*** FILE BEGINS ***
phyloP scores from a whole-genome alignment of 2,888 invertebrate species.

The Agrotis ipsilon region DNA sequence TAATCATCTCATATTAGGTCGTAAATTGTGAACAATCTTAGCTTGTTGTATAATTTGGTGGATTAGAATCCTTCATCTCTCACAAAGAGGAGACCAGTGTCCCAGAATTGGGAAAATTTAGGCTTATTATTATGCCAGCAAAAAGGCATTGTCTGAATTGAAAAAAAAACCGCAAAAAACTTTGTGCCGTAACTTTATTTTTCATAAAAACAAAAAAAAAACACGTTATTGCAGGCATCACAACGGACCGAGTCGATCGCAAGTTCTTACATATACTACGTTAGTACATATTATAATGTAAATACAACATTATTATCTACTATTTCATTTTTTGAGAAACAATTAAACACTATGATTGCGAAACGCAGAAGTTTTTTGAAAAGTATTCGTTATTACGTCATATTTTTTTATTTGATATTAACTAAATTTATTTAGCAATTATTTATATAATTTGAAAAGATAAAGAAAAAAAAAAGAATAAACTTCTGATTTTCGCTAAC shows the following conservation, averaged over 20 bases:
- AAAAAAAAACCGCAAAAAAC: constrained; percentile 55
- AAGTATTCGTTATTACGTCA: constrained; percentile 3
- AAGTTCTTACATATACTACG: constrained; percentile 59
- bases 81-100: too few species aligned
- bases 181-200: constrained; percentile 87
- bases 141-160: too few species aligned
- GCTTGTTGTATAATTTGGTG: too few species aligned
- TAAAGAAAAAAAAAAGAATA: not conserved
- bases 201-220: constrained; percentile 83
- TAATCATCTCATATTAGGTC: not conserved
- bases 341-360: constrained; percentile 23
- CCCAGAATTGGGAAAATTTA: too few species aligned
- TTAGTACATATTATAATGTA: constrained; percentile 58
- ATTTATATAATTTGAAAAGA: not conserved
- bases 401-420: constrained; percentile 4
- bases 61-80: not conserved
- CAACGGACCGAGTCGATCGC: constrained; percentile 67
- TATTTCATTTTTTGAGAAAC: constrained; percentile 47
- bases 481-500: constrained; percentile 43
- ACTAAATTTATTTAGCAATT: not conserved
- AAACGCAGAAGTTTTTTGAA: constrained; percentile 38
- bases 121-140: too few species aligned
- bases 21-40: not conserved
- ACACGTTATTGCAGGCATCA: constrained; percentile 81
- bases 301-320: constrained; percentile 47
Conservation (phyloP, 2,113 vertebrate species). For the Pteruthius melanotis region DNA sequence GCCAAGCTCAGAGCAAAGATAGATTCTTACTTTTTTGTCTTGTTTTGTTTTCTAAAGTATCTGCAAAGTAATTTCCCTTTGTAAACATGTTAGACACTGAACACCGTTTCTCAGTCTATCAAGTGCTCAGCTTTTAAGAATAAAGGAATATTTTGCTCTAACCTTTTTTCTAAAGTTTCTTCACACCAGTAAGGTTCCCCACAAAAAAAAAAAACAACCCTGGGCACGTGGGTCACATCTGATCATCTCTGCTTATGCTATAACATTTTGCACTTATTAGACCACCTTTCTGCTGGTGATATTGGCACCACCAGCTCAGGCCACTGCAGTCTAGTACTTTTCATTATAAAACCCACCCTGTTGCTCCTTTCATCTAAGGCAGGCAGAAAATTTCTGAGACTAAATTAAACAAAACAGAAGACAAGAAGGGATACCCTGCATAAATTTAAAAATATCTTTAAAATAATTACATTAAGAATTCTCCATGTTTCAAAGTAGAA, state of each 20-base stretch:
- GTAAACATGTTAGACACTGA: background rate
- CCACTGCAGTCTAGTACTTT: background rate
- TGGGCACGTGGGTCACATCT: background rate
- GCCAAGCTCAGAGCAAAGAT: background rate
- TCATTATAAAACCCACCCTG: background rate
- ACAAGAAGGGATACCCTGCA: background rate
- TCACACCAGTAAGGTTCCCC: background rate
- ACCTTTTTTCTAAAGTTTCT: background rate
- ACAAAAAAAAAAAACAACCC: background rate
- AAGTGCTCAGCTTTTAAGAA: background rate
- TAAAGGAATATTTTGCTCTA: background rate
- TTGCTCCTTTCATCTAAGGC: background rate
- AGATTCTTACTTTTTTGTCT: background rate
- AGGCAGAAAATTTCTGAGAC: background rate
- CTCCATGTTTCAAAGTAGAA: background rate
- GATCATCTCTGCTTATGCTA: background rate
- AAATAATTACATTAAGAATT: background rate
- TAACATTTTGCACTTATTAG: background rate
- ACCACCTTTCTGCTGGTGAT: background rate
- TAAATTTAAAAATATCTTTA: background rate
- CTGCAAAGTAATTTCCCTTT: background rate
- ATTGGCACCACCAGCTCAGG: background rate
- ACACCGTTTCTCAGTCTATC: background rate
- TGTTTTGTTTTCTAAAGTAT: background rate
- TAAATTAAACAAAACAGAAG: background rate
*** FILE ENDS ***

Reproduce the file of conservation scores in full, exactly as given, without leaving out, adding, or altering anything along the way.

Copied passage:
phyloP scores from a whole-genome alignment of 2,888 invertebrate species.

The Agrotis ipsilon region DNA sequence TAATCATCTCATATTAGGTCGTAAATTGTGAACAATCTTAGCTTGTTGTATAATTTGGTGGATTAGAATCCTTCATCTCTCACAAAGAGGAGACCAGTGTCCCAGAATTGGGAAAATTTAGGCTTATTATTATGCCAGCAAAAAGGCATTGTCTGAATTGAAAAAAAAACCGCAAAAAACTTTGTGCCGTAACTTTATTTTTCATAAAAACAAAAAAAAAACACGTTATTGCAGGCATCACAACGGACCGAGTCGATCGCAAGTTCTTACATATACTACGTTAGTACATATTATAATGTAAATACAACATTATTATCTACTATTTCATTTTTTGAGAAACAATTAAACACTATGATTGCGAAACGCAGAAGTTTTTTGAAAAGTATTCGTTATTACGTCATATTTTTTTATTTGATATTAACTAAATTTATTTAGCAATTATTTATATAATTTGAAAAGATAAAGAAAAAAAAAAGAATAAACTTCTGATTTTCGCTAAC shows the following conservation, averaged over 20 bases:
- AAAAAAAAACCGCAAAAAAC: constrained; percentile 55
- AAGTATTCGTTATTACGTCA: constrained; percentile 3
- AAGTTCTTACATATACTACG: constrained; percentile 59
- bases 81-100: too few species aligned
- bases 181-200: constrained; percentile 87
- bases 141-160: too few species aligned
- GCTTGTTGTATAATTTGGTG: too few species aligned
- TAAAGAAAAAAAAAAGAATA: not conserved
- bases 201-220: constrained; percentile 83
- TAATCATCTCATATTAGGTC: not conserved
- bases 341-360: constrained; percentile 23
- CCCAGAATTGGGAAAATTTA: too few species aligned
- TTAGTACATATTATAATGTA: constrained; percentile 58
- ATTTATATAATTTGAAAAGA: not conserved
- bases 401-420: constrained; percentile 4
- bases 61-80: not conserved
- CAACGGACCGAGTCGATCGC: constrained; percentile 67
- TATTTCATTTTTTGAGAAAC: constrained; percentile 47
- bases 481-500: constrained; percentile 43
- ACTAAATTTATTTAGCAATT: not conserved
- AAACGCAGAAGTTTTTTGAA: constrained; percentile 38
- bases 121-140: too few species aligned
- bases 21-40: not conserved
- ACACGTTATTGCAGGCATCA: constrained; percentile 81
- bases 301-320: constrained; percentile 47
Conservation (phyloP, 2,113 vertebrate species). For the Pteruthius melanotis region DNA sequence GCCAAGCTCAGAGCAAAGATAGATTCTTACTTTTTTGTCTTGTTTTGTTTTCTAAAGTATCTGCAAAGTAATTTCCCTTTGTAAACATGTTAGACACTGAACACCGTTTCTCAGTCTATCAAGTGCTCAGCTTTTAAGAATAAAGGAATATTTTGCTCTAACCTTTTTTCTAAAGTTTCTTCACACCAGTAAGGTTCCCCACAAAAAAAAAAAACAACCCTGGGCACGTGGGTCACATCTGATCATCTCTGCTTATGCTATAACATTTTGCACTTATTAGACCACCTTTCTGCTGGTGATATTGGCACCACCAGCTCAGGCCACTGCAGTCTAGTACTTTTCATTATAAAACCCACCCTGTTGCTCCTTTCATCTAAGGCAGGCAGAAAATTTCTGAGACTAAATTAAACAAAACAGAAGACAAGAAGGGATACCCTGCATAAATTTAAAAATATCTTTAAAATAATTACATTAAGAATTCTCCATGTTTCAAAGTAGAA, state of each 20-base stretch:
- GTAAACATGTTAGACACTGA: background rate
- CCACTGCAGTCTAGTACTTT: background rate
- TGGGCACGTGGGTCACATCT: background rate
- GCCAAGCTCAGAGCAAAGAT: background rate
- TCATTATAAAACCCACCCTG: background rate
- ACAAGAAGGGATACCCTGCA: background rate
- TCACACCAGTAAGGTTCCCC: background rate
- ACCTTTTTTCTAAAGTTTCT: background rate
- ACAAAAAAAAAAAACAACCC: background rate
- AAGTGCTCAGCTTTTAAGAA: background rate
- TAAAGGAATATTTTGCTCTA: background rate
- TTGCTCCTTTCATCTAAGGC: background rate
- AGATTCTTACTTTTTTGTCT: background rate
- AGGCAGAAAATTTCTGAGAC: background rate
- CTCCATGTTTCAAAGTAGAA: background rate
- GATCATCTCTGCTTATGCTA: background rate
- AAATAATTACATTAAGAATT: background rate
- TAACATTTTGCACTTATTAG: background rate
- ACCACCTTTCTGCTGGTGAT: background rate
- TAAATTTAAAAATATCTTTA: background rate
- CTGCAAAGTAATTTCCCTTT: background rate
- ATTGGCACCACCAGCTCAGG: background rate
- ACACCGTTTCTCAGTCTATC: background rate
- TGTTTTGTTTTCTAAAGTAT: background rate
- TAAATTAAACAAAACAGAAG: background rate